(p. 199) This is politics seen through the eyes of an Enlightened rationalist. The American experiment was, literally, an experiment, like one of Priestley’s elaborate concoctions in the Fair Hill lab: a system of causes and effects, checks and balances, that could only be truly tested by running the experiment with live subjects. The political order was to be celebrated not because it had the force of law, or divine right, or a standing army behind it. Its strength came from its internal balance, or homeostasis, its ability to rein in and subdue efforts to destabilize it.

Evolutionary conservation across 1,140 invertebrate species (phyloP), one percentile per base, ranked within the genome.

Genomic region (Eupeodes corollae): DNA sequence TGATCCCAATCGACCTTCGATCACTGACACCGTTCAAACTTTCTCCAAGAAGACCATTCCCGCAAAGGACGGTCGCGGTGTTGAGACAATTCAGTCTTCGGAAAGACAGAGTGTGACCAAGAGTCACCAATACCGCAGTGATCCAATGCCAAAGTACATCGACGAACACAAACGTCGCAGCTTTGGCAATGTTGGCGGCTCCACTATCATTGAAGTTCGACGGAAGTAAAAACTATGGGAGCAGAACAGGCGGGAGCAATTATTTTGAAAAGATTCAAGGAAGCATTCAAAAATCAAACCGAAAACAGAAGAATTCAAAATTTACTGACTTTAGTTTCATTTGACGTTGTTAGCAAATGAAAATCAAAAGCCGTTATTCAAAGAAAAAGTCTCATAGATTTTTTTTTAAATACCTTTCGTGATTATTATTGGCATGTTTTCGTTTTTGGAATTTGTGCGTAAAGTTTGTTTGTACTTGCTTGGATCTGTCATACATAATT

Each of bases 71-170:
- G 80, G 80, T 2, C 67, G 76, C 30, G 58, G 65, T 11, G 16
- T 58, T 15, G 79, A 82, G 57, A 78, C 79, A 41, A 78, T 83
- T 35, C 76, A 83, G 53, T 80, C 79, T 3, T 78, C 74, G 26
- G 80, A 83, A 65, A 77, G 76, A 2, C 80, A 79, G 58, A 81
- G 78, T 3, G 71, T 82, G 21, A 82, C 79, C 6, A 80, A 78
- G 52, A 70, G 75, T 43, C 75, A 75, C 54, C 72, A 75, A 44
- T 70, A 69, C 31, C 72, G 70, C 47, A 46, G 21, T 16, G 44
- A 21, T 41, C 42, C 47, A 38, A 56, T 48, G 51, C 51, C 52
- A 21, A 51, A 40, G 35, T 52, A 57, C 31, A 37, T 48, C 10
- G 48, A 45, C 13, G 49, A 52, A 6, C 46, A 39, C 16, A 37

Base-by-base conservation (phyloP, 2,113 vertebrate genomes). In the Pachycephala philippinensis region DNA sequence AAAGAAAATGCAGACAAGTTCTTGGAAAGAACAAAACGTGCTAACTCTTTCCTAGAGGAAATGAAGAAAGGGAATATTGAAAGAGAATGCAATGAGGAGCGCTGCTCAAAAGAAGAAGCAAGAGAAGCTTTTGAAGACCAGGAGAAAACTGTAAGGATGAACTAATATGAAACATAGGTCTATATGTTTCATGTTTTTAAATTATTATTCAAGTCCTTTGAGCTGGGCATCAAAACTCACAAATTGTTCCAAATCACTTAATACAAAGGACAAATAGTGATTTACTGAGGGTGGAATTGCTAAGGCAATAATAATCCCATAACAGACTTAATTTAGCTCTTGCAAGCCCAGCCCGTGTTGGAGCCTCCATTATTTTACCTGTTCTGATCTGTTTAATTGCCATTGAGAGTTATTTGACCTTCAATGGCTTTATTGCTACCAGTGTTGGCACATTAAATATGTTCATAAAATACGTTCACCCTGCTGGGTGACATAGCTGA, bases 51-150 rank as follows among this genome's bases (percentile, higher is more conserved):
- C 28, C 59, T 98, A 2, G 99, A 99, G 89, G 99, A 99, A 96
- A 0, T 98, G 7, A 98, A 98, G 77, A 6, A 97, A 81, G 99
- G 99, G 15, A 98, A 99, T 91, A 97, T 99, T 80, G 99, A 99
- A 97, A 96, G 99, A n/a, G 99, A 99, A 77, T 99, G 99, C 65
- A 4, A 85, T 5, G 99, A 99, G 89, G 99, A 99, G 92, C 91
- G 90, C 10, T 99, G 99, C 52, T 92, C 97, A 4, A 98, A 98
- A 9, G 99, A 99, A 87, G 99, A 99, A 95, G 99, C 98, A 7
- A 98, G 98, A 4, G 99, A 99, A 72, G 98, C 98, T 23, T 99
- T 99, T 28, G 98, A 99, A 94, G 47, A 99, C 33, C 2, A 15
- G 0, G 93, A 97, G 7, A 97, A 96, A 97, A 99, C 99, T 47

Johnson, Steven. The Invention of Air: A Story of Science, Faith, Revolution, and the Birth of America. New York: Riverhead Books, 2008.
One thought on ““The American Experiment Was, Literally, an Experiment””
Will the American experiment come to suffer the same disrepute as phlogiston theory?
Rust never sleeps.